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Sunday, Jan. 11, 2004

Tochiazuma poised for promotion

Could make yokozuna with win in New Year tourney

With yokozuna Takanohana and Musashimaru both bringing the curtain down on their injury-interrupted careers in 2003, saucy Mongolian Asashoryu is the last man standing at sumo's summit heading into the New Year Grand Sumo Tournament.

News photo
Ozeki Tochiazuma will likely be promoted to yokozuna if he wins the New Year Grand Sumo Tournament in Tokyo with at least 13 victories.

But when the 15-day meet kicks off at Tokyo's Ryogoku Kokugikan on Sunday, all eyes will be firmly fixed on ozeki Tochiazuma, who is gearing up for a second shot at promotion to sumo's ultimate rank of grand champion.

The 27-year-old, who failed in his initial bid for yokozuna promotion in the spring of 2002, will also be carrying the hopes of a nation on his shoulders as he aims to become the first Japanese wrestler to reach the top rung of sumo's ladder since Wakanohana achieved the feat in 1998.

Tochiazuma beat Asashoryu to clinch his second Emperor's Cup with a 13-2 record on the final day of the Kyushu tournament last November and an identical showing in Tokyo will guarantee him yokozuna status.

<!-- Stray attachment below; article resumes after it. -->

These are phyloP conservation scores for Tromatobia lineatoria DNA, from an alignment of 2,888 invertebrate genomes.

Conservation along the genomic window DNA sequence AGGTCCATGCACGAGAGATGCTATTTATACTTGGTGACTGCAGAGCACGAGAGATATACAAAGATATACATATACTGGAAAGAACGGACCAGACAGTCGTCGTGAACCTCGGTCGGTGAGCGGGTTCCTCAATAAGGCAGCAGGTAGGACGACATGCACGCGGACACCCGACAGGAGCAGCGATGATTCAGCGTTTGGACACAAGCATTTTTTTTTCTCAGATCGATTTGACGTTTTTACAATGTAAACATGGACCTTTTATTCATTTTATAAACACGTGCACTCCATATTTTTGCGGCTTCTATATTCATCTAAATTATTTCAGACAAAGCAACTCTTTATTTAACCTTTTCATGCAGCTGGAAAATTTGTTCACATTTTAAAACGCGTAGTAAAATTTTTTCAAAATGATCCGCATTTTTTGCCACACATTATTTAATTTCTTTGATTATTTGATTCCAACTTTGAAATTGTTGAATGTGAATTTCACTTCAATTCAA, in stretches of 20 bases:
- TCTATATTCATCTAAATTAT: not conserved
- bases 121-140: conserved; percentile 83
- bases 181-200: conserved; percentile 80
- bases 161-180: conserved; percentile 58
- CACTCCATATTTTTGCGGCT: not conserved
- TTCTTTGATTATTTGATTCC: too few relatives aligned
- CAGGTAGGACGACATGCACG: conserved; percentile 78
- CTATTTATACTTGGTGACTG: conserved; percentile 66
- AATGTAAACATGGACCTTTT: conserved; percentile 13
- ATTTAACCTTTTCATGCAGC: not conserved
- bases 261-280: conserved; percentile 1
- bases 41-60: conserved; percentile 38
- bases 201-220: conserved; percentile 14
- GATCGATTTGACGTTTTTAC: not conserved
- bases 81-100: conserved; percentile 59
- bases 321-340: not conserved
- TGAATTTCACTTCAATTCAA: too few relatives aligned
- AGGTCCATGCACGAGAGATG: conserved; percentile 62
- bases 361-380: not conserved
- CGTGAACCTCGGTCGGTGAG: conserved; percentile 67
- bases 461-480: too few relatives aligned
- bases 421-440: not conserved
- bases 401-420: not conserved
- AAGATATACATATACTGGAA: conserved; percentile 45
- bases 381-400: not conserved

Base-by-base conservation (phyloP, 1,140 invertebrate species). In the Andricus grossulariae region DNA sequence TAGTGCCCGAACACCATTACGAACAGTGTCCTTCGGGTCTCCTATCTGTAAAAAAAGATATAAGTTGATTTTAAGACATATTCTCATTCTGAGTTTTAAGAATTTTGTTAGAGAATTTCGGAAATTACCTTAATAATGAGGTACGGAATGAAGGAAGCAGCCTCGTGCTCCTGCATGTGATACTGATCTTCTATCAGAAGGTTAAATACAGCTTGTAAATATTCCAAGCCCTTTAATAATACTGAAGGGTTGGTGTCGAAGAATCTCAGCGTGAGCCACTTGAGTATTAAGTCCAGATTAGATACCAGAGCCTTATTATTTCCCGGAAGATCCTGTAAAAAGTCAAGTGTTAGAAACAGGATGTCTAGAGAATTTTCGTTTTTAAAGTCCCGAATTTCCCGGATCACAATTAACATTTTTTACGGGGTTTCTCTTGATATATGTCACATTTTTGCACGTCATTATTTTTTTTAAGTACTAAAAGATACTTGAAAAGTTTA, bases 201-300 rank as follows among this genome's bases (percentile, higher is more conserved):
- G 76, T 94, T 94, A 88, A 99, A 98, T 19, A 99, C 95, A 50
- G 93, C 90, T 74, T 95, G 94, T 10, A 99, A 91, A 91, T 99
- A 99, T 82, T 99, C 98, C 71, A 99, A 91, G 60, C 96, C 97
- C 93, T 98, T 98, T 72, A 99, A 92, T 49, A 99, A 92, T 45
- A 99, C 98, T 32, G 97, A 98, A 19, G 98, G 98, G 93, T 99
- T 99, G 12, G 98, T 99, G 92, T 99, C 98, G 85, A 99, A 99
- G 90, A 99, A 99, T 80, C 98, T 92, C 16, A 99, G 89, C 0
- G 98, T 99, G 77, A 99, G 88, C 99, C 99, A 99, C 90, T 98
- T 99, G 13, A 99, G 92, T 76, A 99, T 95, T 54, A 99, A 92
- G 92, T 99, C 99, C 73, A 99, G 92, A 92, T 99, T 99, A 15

The Tamanoi stable grappler, who has been concentrating on building up his stamina and strengthening his lower body since last autumn, has been razor sharp in practice and looks a good bet to be there or thereabouts as the New Year meet winds down.

He cannot afford any early slip-ups, however, as anything less than 13 wins will not be enough to meet the requirement for promotion set by the Japan Sumo Association.

"Of course, it depends on what his performances are like, but let's say his chances of promotion will be minimal if he cannot chalk up more than 12 wins," JSA chairman Kitanoumi said.

Sensibly, Tochiazuma has avoided making any bold predictions when asked how he thinks he will fare in his quest for glory.

"Yokozuna? I haven't given it any thought. I'll just be wrestling the same way I would at any other tournament," he said.

Komusubi Wakanosato presents a potential stumbling block on the opening day of the meet, but it is favorite Asashoryu who will be the biggest obstacle in Tochiazuma's path to success.

The bully from Ulan Bator will be looking to exact swift revenge for his defeat in Kyushu, not to mention divert the unwelcome headlines his latest antics outside the ring have attracted.

Asashoryu's failure to attend the funeral of a former head of his Takasago stable and his tardiness in starting training have once again raised questions about his conduct as a yokozuna.

Stablemaster Takasago blasted Asashoryu, who missed the funeral because he had returned to his homeland without notice, for "lacking common sense," while one Yokozuna Deliberation Council member said it is "possible that we may urge him to retire" if he does not change his ways.

With his ozeki rank on the line, Kaio came through with flying colors in Kyushu with 10 wins and looks fit enough to mount a serious challenge of his own, while in contrast Chiyotaikai has not looked good in training, but cannot be ruled out of contention.

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